What we know and what we don’t yet know about the Coronavirus

March 6, 2020 1:00 PM

 

 

We all recognize that the situation with the spread of the coronavirus is very serious and could well get worse. This affects us all. Let me start with what we know and what we don’t yet know about the coronavirus and then how the global community can support those affected by this crisis in an effective and coordinated way.

What We Know

We know that the disease is spreading quickly. With over one-third of our membership affected directly, this is no longer a regional issue—it is a global problem calling for a global response.

We also know that it will eventually retreat, but we don’t know how fast this will happen.

We know that this shock is somewhat unusual as it affects significant elements of both supply and demand: supply will be disrupted due to morbidity and mortality, but also the containment efforts that restrict mobility and higher costs of doing business due to restricted supply chains and a tightening of credit., demand will also fall due to higher uncertainty, increased precautionary behavior, containment efforts, and rising financial costs that reduce the ability to spend. These effects will spill over across borders.

Under any scenario, global growth in 2020 will drop below last year’s level.

Experience suggests that about one-third of the economic losses from the disease will be direct costs: from loss of life, workplace closures, and quarantines. The remaining two-thirds will be indirect, reflecting a retrenchment in consumer confidence and business behavior and a tightening in financial markets.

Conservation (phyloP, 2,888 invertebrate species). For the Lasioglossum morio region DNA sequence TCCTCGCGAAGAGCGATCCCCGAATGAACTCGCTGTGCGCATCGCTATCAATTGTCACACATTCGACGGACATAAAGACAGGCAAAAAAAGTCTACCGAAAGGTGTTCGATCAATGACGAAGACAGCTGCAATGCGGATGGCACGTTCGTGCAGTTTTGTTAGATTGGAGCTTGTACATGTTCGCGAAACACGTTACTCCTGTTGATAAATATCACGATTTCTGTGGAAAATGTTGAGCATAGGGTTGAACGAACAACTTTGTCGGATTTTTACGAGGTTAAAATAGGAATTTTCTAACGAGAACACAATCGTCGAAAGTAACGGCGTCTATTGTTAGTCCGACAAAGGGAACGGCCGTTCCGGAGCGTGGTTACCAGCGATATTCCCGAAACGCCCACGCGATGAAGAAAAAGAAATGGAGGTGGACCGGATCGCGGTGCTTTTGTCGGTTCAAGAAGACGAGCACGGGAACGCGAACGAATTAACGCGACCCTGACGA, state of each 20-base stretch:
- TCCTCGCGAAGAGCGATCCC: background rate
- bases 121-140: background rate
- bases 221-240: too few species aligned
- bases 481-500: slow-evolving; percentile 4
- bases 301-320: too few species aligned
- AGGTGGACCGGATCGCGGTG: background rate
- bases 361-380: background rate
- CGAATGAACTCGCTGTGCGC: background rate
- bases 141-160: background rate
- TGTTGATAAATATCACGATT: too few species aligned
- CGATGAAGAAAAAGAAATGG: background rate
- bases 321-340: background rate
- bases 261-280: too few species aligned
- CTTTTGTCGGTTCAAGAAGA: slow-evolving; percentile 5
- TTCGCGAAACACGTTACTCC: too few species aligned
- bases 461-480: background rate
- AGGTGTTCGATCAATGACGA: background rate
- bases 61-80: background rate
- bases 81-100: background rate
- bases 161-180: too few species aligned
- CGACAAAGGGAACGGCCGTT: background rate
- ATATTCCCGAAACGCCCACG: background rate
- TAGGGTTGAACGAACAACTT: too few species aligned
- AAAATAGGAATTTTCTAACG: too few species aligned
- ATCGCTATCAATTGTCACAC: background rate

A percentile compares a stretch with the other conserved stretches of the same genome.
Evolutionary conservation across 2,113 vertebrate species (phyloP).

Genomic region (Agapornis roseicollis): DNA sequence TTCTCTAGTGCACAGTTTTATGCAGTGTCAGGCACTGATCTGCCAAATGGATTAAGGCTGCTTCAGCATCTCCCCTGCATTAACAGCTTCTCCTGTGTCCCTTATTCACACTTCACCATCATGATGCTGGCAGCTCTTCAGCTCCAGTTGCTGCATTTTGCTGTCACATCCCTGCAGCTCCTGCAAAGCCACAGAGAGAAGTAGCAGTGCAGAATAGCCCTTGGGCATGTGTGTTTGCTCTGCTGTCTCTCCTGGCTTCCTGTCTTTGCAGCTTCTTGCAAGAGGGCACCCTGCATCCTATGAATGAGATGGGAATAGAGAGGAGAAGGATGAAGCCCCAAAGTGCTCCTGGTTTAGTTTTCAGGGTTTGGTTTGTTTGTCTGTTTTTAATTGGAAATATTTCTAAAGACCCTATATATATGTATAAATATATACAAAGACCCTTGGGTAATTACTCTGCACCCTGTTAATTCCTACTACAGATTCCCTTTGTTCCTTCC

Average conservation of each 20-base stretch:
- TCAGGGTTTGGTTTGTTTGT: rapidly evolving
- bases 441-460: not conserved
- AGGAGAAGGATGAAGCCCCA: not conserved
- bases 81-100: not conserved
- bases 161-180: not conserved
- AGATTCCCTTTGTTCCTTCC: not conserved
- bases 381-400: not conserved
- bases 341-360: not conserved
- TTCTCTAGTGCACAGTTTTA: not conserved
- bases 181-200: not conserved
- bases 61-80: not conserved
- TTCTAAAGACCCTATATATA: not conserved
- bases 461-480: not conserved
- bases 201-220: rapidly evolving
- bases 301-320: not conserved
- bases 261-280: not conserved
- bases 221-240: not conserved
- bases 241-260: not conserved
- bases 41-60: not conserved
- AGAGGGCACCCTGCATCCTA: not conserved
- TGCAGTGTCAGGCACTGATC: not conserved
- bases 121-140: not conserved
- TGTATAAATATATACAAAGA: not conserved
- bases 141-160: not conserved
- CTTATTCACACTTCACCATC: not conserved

The good news is that financial systems are more resilient than before the Global Financial Crisis. However, our biggest challenge right now is handling uncertainty.

Under any scenario, global growth in 2020 will drop below last year’s level. How far it will fall, and for how long, is difficult to predict, and would depend on the epidemic, but also on the timeliness and effectiveness of our actions.

This is particularly challenging for countries with weaker health systems and response capacity—calling for a global coordination mechanism to accelerate the recovery of demand and supply.

How to Respond at the Country Level

The number one priority in terms of fiscal response is ensuring front-line health-related spending to protect people’s wellbeing, take care of the sick, and slow the spread of the virus. I can’t emphasize enough the urgency of stepping up health-related measures—and the need to ensure the production of medical supplies so that supply is at par with demand.

Second, macro-financial policy actions may be required to tackle the supply and demand shocks that I mentioned above. The aim should “no regret” actions that shorten and soften the economic impact. They should be timely and targeted to the sectors, businesses, and households hardest hit.

A generalized weakening in demand through confidence and spillover channels—including trade and tourism, commodity prices, and tighter financial conditions—would call for an additional policy response to support demand and ensure an adequate supply of credit.

Third, adequate liquidity will also be needed to offset financial stability risks.

In short, the situation is evolving rapidly and we should stand ready to provide a more forceful, coordinated response if conditions require it. Along these lines, I welcome the statement from the G7 yesterday that they are ready to cooperate further on timely and effective measures.

How the Fund Can Help

For our part, the Fund is ready to help its membership. The IMF is making available about $50 billion through its rapid-disbursing emergency financing facilities for low-income and emerging market countries that could potentially seek support. Of this, $10 billion is available at zero interest for the poorest members through the Rapid Credit Facility.

There are many members at risk, including those with weak health systems, inadequate policy space, commodity exporters exposed to terms-of-trade shocks, and others that are particularly vulnerable to spillovers.

 

 

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